I wrote "Hi Dad" on the back of the punch card,
when the bill arrived he took the punch card to work to show off as "A letter from my kid in college".

You know, they just don't make nostalgia like they used to.

old jim
 
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  • #41
D H
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So did you ever bend, fold, spindle, or mutilate a punch card??
Yes.

Do you remember why some of these decks have a diagonal line(s) drawn on them?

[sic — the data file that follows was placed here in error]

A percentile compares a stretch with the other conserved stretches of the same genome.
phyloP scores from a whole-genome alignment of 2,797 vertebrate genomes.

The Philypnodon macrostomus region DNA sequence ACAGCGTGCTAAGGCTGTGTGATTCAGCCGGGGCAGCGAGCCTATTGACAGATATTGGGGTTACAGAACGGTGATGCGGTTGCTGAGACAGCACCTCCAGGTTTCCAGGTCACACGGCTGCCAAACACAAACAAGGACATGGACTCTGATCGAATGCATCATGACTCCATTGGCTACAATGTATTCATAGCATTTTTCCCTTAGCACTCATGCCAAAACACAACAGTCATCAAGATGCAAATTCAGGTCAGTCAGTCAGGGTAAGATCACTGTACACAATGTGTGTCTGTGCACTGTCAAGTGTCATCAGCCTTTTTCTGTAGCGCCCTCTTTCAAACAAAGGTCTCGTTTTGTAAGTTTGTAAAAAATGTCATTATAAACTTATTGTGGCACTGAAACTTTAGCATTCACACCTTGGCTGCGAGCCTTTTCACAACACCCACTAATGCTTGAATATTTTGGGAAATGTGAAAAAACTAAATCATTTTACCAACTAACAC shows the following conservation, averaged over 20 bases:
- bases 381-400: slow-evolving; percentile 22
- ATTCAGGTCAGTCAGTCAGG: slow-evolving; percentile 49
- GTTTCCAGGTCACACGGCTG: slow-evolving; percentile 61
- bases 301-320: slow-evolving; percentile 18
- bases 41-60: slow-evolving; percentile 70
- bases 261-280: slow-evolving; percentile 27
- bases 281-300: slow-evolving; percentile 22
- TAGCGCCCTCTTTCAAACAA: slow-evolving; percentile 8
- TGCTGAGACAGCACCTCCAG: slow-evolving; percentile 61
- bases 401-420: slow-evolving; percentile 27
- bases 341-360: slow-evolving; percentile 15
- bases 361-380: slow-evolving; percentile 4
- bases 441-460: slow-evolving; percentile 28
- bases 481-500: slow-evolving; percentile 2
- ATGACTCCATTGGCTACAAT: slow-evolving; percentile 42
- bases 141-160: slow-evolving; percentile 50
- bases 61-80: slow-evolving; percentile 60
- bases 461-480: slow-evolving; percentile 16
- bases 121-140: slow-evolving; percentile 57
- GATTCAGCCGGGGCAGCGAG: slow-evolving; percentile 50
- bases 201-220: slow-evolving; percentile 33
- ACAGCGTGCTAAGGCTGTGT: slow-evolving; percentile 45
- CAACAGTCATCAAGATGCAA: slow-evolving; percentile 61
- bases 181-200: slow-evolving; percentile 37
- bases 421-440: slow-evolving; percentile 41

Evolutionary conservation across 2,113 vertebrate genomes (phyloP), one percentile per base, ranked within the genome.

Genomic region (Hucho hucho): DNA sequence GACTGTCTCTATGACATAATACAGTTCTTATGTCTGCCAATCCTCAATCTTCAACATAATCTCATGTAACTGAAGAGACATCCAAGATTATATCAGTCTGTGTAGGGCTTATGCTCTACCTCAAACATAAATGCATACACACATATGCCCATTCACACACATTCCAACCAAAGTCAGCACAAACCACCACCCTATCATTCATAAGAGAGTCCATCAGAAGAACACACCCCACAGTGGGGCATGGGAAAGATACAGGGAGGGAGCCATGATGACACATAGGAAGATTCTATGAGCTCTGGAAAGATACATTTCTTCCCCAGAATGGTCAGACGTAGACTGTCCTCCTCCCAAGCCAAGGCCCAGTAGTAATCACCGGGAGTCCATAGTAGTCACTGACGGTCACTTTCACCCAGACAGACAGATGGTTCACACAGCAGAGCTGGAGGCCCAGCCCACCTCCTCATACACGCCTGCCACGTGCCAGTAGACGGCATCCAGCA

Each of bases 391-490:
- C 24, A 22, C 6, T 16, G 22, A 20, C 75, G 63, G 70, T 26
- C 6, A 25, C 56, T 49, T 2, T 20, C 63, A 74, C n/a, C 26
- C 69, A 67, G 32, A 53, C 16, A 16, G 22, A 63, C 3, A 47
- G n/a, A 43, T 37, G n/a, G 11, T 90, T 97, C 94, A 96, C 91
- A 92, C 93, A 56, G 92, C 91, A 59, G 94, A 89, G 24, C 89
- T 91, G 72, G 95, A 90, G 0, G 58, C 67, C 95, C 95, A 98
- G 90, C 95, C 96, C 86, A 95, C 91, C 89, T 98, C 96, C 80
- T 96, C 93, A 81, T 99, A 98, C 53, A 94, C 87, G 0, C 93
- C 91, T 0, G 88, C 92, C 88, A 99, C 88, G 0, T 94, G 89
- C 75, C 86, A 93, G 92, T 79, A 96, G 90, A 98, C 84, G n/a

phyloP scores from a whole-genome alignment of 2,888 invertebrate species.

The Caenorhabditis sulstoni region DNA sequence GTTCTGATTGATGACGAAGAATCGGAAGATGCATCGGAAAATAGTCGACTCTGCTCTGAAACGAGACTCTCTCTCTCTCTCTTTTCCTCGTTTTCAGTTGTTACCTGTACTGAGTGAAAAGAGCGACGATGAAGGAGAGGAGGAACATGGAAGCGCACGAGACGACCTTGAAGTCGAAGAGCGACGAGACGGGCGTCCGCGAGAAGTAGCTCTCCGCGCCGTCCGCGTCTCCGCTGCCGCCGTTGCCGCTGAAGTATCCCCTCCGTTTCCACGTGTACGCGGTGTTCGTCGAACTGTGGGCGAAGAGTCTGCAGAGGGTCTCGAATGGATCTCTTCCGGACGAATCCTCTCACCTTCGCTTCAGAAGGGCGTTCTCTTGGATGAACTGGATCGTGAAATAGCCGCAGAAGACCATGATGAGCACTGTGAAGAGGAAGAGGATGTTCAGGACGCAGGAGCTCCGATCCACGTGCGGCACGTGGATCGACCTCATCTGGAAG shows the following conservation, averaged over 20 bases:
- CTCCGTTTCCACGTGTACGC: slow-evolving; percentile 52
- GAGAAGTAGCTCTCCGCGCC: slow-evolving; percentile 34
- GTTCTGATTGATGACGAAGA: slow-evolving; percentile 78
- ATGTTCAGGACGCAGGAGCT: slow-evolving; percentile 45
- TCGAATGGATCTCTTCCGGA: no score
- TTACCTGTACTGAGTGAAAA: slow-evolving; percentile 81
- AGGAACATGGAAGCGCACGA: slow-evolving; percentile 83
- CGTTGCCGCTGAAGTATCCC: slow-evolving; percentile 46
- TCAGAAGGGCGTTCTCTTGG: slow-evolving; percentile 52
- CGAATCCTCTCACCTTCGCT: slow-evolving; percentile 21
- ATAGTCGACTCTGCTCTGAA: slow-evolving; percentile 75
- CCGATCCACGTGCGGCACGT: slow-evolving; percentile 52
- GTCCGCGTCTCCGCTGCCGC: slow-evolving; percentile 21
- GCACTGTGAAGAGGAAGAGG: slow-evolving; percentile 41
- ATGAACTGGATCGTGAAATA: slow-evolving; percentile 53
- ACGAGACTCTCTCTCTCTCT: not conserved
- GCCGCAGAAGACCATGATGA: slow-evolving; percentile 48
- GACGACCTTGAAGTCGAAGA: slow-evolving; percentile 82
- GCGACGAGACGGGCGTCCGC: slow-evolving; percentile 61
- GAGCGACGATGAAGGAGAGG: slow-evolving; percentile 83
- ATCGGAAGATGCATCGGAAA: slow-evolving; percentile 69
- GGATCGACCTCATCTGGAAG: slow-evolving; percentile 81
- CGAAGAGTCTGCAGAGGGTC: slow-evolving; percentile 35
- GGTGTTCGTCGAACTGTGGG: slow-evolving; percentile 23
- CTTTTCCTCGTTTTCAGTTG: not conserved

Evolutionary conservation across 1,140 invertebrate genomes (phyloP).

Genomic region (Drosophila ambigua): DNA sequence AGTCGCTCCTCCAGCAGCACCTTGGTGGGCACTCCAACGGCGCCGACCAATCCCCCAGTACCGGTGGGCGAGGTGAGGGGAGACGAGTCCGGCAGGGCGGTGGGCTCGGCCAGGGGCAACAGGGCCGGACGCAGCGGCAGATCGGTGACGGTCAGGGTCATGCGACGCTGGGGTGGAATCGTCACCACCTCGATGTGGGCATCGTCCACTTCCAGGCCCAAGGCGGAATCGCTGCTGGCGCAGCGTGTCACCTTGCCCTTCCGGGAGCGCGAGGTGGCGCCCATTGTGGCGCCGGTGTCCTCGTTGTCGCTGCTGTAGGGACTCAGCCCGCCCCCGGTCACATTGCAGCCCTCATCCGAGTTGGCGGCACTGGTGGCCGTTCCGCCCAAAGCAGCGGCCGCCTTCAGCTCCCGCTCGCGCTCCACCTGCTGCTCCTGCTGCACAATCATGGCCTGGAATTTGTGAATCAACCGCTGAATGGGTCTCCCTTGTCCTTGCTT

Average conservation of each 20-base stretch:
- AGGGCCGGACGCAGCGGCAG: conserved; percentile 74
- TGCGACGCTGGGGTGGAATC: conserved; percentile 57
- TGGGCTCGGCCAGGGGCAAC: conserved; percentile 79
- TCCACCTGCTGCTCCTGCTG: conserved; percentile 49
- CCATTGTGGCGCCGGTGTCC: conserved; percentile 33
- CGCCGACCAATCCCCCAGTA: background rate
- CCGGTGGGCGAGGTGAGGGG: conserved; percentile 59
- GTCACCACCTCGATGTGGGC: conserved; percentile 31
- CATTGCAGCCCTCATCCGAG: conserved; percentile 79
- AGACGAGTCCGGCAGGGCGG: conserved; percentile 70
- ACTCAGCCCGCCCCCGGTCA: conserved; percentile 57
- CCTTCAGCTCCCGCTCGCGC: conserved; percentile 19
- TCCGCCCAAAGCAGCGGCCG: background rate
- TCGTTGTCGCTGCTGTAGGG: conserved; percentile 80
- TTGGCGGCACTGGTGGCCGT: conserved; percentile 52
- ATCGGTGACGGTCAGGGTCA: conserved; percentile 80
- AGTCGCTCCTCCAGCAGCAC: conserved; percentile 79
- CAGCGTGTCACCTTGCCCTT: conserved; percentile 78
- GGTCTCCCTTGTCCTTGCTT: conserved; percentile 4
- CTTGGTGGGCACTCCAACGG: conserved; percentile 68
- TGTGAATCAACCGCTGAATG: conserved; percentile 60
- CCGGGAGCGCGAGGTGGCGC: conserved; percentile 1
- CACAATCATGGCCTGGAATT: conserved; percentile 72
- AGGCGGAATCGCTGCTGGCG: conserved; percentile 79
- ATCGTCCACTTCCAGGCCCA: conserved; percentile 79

541px-PunchCardDecks.agr.jpg
 
  • #42
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If the cards were dropped the lines on the sides helped to put them back in order.


OK I cheated. I found it on a blog. It is an interesting blog about old computer technology, or I should say this page of it is.

http://mike-duncombe.blogspot.com/2012/12/living-in-future.html

I was in underground missile silos during that time frame. It seems to me my monthly pay checks were punch cards. We loaded targeting information into the guidance systems using that wonderful punched paper tape someone mentioned.

http://blog.nuclearsecrecy.com/wp-content/uploads/2014/04/Titan-II-targeting-tape.jpg